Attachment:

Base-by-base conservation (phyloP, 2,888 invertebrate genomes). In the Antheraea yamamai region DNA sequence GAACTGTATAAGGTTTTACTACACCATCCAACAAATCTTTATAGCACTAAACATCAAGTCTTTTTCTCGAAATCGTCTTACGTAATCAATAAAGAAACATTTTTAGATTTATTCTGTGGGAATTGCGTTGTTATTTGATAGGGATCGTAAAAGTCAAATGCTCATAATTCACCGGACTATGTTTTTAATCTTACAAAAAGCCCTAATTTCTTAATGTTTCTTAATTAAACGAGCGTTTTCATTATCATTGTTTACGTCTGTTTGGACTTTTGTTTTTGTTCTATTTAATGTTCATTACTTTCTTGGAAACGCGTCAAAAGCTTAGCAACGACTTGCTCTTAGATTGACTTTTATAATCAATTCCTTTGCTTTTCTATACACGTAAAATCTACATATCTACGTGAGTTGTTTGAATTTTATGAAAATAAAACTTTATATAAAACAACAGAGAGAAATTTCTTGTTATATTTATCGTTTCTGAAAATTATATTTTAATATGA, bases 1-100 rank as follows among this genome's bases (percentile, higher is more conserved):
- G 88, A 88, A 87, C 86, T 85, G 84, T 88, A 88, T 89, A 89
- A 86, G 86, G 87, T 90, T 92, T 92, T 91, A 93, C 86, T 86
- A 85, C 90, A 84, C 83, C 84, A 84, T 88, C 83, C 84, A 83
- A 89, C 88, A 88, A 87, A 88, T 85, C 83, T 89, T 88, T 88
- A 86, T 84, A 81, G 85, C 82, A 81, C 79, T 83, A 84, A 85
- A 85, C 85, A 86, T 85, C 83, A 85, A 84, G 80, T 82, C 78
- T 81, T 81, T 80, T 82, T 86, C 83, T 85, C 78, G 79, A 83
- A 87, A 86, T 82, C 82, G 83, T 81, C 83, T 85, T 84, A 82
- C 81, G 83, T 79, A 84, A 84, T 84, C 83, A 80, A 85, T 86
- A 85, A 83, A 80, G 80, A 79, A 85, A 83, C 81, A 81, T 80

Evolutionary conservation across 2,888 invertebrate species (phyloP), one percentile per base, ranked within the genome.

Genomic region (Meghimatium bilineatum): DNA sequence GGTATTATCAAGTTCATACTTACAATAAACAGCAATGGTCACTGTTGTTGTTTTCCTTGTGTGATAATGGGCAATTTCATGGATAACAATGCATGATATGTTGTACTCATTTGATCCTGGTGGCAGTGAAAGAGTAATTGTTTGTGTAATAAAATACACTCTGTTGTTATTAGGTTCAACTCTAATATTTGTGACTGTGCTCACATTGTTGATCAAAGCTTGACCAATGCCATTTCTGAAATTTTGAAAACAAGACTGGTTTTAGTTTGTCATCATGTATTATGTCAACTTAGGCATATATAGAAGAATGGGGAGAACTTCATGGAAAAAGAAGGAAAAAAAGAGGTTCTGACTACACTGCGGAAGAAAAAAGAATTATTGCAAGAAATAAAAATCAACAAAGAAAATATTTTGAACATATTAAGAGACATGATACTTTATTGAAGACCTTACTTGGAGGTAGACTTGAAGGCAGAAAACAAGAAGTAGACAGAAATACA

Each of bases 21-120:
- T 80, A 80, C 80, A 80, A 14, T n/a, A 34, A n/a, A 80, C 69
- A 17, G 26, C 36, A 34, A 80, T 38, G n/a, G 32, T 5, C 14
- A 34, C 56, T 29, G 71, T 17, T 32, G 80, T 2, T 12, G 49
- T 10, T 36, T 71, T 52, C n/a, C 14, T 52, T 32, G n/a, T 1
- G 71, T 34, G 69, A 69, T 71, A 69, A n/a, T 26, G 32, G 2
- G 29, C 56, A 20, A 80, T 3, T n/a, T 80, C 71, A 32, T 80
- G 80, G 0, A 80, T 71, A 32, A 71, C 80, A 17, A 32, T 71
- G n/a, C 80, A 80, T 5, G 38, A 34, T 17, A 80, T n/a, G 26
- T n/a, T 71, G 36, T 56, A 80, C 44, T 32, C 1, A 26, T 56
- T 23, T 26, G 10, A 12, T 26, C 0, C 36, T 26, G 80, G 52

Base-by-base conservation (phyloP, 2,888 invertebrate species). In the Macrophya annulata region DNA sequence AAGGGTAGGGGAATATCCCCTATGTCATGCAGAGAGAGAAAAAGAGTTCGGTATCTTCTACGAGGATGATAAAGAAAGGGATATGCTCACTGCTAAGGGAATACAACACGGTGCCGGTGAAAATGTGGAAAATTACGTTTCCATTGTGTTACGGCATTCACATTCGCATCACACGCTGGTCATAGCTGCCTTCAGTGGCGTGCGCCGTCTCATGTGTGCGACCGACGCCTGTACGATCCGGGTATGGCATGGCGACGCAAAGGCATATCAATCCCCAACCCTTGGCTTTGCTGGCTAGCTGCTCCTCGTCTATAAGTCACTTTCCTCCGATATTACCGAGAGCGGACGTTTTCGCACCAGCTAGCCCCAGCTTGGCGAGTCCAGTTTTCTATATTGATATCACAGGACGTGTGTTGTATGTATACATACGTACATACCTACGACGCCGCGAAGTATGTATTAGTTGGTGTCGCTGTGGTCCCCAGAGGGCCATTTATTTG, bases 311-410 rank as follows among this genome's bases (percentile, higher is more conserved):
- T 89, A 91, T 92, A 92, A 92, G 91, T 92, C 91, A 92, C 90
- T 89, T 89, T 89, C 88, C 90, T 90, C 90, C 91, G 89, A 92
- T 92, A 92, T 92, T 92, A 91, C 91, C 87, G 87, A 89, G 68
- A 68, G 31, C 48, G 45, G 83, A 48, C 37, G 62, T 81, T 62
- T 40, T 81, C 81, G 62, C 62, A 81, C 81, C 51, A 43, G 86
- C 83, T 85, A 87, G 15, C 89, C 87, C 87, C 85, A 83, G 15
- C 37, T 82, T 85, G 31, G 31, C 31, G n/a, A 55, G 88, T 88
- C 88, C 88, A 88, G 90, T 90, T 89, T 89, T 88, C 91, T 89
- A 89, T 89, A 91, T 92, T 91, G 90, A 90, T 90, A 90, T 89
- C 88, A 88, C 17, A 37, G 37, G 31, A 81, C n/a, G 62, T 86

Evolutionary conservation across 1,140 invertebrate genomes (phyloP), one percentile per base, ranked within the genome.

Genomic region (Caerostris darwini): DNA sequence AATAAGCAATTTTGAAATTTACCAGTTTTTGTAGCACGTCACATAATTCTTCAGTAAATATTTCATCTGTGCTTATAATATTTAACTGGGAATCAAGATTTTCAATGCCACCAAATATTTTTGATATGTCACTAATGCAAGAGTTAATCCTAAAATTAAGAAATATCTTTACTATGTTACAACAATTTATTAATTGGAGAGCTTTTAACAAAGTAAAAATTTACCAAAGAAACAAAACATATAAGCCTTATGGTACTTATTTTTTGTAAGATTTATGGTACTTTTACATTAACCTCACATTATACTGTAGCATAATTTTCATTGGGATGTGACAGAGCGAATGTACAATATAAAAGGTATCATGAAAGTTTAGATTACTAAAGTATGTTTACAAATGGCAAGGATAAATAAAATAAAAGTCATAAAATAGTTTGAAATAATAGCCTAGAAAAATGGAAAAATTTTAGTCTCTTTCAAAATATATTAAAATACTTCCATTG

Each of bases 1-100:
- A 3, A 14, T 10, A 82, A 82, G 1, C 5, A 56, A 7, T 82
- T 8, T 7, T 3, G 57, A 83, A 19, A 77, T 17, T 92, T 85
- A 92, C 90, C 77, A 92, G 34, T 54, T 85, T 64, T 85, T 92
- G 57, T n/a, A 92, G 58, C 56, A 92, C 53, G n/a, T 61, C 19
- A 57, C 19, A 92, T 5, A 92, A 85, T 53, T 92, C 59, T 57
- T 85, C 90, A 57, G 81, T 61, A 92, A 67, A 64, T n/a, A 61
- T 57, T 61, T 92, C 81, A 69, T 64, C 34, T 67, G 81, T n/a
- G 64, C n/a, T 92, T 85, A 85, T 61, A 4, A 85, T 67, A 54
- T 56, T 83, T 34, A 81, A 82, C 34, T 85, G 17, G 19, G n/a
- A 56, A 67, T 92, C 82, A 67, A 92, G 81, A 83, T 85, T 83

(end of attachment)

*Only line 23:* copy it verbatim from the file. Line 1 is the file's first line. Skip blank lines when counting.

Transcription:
- T n/a, T 71, G 36, T 56, A 80, C 44, T 32, C 1, A 26, T 56